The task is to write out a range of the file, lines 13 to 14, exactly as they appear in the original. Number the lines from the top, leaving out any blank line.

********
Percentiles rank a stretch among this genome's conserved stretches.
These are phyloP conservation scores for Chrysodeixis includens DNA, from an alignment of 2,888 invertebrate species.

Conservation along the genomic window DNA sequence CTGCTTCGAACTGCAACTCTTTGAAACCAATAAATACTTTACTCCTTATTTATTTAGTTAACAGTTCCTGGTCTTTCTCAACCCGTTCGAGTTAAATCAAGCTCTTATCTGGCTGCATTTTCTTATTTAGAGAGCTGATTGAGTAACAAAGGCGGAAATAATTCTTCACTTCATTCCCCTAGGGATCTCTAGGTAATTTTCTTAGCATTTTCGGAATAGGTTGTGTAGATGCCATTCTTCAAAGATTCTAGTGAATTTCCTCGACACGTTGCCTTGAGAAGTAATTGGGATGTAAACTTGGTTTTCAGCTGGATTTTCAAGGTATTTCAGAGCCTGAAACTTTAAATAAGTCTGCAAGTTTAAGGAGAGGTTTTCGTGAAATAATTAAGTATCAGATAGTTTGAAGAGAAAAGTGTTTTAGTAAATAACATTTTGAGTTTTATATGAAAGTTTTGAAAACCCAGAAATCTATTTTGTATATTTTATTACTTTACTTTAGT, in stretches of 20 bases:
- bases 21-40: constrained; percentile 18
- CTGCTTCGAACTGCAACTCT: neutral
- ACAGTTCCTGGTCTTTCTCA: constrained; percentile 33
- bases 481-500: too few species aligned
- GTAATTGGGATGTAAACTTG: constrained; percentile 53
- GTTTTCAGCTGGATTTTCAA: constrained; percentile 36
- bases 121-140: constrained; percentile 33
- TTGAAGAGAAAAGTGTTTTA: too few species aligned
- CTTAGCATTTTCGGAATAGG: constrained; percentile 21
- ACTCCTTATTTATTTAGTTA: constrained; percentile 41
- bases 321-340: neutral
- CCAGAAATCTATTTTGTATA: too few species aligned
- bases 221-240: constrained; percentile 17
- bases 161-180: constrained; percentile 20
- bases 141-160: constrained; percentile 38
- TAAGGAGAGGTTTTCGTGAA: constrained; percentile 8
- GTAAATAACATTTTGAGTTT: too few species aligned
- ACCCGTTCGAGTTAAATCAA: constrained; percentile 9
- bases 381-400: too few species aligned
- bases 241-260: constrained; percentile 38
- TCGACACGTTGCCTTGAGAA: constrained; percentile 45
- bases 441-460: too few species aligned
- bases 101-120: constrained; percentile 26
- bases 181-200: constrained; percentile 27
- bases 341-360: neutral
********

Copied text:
- ACTCCTTATTTATTTAGTTA: constrained; percentile 41
- bases 321-340: neutral